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Missingness in the T1DGC MHC fine-mapping SNP data: association with HLA genotype and potential influence on genetic association studies

James, I., McKinnon, E., Gaudieri, S. and Morahan, G. (2009) Missingness in the T1DGC MHC fine-mapping SNP data: association with HLA genotype and potential influence on genetic association studies. Diabetes, Obesity and Metabolism, 11 (Supp. 1). pp. 101-107.

Link to Published Version: http://dx.doi.org/10.1111/j.1463-1326.2008.01010.x
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Abstract

Aim: The absence or ‘missingness’ of single nucleotide polymorphism (SNP) assay values because of genotype or related factors of interest may bias association and other studies. Missingness was determined for the Type 1 Diabetes Genetics Consortium (T1DGC) Major Histocompatibility Complex (MHC) data and was found to vary across the region, ranging up to 11.1% of the non-null proband SNPs, with a median of 0.3%. We consider factors related to missingness in the T1DGC data and briefly assess its possible influence on association studies.

Methods: We assessed associations of missingness in the SNP assay data with human leucocyte antigen (HLA) genotype of the individual and with SNP genotypes of the parents. Within-cohort analyses were combined (over all cohorts) using (i) Mantel–Haenszel tests for two-by-two tables or (ii) by combining test statistics for larger tables and regression models. Mixed effect regression models were used to assess association of the SNP genotypes with affected status of the offspring after adjustment for parental SNP genotypes, cohort membership and HLA genotypes. Log-linear models were used to assess association of missingness in the unaffected sib assays with SNP genotypes of the probands.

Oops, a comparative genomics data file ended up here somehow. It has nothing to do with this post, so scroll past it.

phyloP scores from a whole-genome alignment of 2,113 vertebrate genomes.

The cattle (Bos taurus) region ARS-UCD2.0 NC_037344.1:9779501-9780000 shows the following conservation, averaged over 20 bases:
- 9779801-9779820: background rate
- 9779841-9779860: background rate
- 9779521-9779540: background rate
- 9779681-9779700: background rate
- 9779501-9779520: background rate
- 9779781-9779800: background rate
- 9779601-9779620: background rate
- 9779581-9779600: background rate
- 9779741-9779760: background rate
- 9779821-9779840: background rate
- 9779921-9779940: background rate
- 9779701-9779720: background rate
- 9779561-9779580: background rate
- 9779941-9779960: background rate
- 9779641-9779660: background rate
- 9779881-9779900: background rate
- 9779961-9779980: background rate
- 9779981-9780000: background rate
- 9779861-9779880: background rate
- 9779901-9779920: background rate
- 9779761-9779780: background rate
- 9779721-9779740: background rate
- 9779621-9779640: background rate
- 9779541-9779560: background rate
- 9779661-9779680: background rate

Results: Missingness of SNP values near the HLA class I (A, B and C) and class II (DR, DQ and DP) loci is strongly associated with carriage of corresponding HLA genotypes within these groups. Similar associations pertain to missing values among the microsatellite data. In at least some of these cases, regions of missingness coincided with known deletion regions corresponding to the associated HLA haplotype. We conjecture that other regions of associated missingness may point to similar haplotypic deletions. Analysis of association patterns of SNP genotypes with affected status of offspring does not indicate strong informative missingness. However, association of missingness in proband data with parental SNP genotypes may impact transmission disequilibrium test (TDT)-type analyses. Comparisons of affected and unaffected siblings point to possible susceptibility regions additional to the classical HLA-DR3/4 alleles near BAT4-LY6G5B-BAT5 and NOTCH4.

Conclusions: Potentially informative missingness in SNP assay values in the MHC region may impact on association and related analyses based on the T1DGC data. These results suggest that it would be prudent to assess the degree to which missingness may abrogate assessed SNP disease markers in such studies. Initial analyses based on comparison of affected and unaffected status in offspring suggest that at least these may be little affected.

Publication Type: Journal Article
Murdoch Affiliation: Centre for Clinical Immunology and Biomedical Statistics
Publisher: Blackwell Publishing Ltd.
Copyright: 2009 Murdoch University Journal Compilation/Blackwell Publishing Ltd.
URI: http://researchrepository.murdoch.edu.au/id/eprint/8023
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